All the Latest, Most Exciting Robotics Research From ICRA 2017

We're at the IEEE International Conference on Robotics and Automation 2017 in Singapore

1 min read
ICRA robotics conference in Singapore
Photo: Evan Ackerman/IEEE Spectrum

Every six months, an enormous posse of top robotics researchers from around the world converge on some moderately exotic location to impress each other with their latest research. Right now, we’re at the 2017 edition of the IEEE International Conference on Robotics and Automation (ICRA), which is taking place as you read this in Singapore. As always, we’re going to do our best to read every single paper and attend every single technical session, even though there are 11 tracks all happening at the same time along with workshops, forums, and an expo.

You can expect to see posts this week about what’s most novel and interesting from the conference, but (again, as always) there’s way too much cool stuff to cram into just one week: We’ll continue to post ICRA-related content for the next few weeks, even as we get back to our regular robotics news.

Turtlebot 3 Burger mobile robot is powered by ROS, the Robot Operating SystemROBOTIS, Intel, and OSRF will demonstrate the TurtleBot 3 (Burger model pictured) at ICRA 2017 and host a launch party with talks, Q&A, and prizes.Image: ROBOTIS

And if you’re at ICRA, come say hi! I’ll be the harassed-looking dude with a big camera frantically running between sessions. Also, on Tuesday, IEEE is co-hosting the official TurtleBot 3 launch party with Intel and ROBOTIS. It’s across the bay at Baliza nightclub, and you should come: We’ll be talking on stage with TurtleBot celebrities, and there will be prizes and food (register soon, there’s a limited number of tickets!). More info here.

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How the U.S. Army Is Turning Robots Into Team Players

Engineers battle the limits of deep learning for battlefield bots

11 min read
Robot with threads near a fallen branch

RoMan, the Army Research Laboratory's robotic manipulator, considers the best way to grasp and move a tree branch at the Adelphi Laboratory Center, in Maryland.

Evan Ackerman

“I should probably not be standing this close," I think to myself, as the robot slowly approaches a large tree branch on the floor in front of me. It's not the size of the branch that makes me nervous—it's that the robot is operating autonomously, and that while I know what it's supposed to do, I'm not entirely sure what it will do. If everything works the way the roboticists at the U.S. Army Research Laboratory (ARL) in Adelphi, Md., expect, the robot will identify the branch, grasp it, and drag it out of the way. These folks know what they're doing, but I've spent enough time around robots that I take a small step backwards anyway.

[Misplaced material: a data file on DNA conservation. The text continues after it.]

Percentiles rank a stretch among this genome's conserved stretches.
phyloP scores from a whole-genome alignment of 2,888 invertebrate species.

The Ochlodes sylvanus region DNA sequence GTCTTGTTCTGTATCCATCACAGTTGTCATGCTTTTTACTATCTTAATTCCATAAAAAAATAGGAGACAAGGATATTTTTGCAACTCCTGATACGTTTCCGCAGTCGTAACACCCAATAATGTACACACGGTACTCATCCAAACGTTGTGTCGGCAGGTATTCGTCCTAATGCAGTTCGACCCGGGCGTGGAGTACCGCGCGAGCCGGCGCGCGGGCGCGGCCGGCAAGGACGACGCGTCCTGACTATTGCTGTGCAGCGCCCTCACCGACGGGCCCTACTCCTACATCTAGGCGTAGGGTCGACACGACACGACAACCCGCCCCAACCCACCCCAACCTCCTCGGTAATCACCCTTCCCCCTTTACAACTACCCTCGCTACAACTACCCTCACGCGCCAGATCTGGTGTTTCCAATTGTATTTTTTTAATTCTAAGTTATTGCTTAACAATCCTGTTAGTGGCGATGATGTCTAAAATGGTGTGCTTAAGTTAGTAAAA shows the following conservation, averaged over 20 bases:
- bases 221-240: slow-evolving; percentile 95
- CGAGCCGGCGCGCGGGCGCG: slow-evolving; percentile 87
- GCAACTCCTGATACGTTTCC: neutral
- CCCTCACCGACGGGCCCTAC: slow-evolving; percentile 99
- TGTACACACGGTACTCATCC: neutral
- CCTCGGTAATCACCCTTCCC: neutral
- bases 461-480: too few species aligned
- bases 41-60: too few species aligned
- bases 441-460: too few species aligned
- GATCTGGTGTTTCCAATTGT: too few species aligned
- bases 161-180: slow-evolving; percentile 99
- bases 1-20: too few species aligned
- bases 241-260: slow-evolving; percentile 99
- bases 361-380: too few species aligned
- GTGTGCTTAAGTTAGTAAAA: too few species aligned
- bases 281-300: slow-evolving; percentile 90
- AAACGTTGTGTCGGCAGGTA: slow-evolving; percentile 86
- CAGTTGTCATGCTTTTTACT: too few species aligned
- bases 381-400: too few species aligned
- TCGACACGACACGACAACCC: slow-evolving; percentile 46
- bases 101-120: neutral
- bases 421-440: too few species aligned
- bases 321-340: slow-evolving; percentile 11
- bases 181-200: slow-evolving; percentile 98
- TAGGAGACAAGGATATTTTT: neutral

This article is part of our special report on AI, “The Great AI Reckoning.”

The robot, named RoMan, for Robotic Manipulator, is about the size of a large lawn mower, with a tracked base that helps it handle most kinds of terrain. At the front, it has a squat torso equipped with cameras and depth sensors, as well as a pair of arms that were harvested from a prototype disaster-response robot originally developed at NASA's Jet Propulsion Laboratory for a DARPA robotics competition. RoMan's job today is roadway clearing, a multistep task that ARL wants the robot to complete as autonomously as possible. Instead of instructing the robot to grasp specific objects in specific ways and move them to specific places, the operators tell RoMan to "go clear a path." It's then up to the robot to make all the decisions necessary to achieve that objective.

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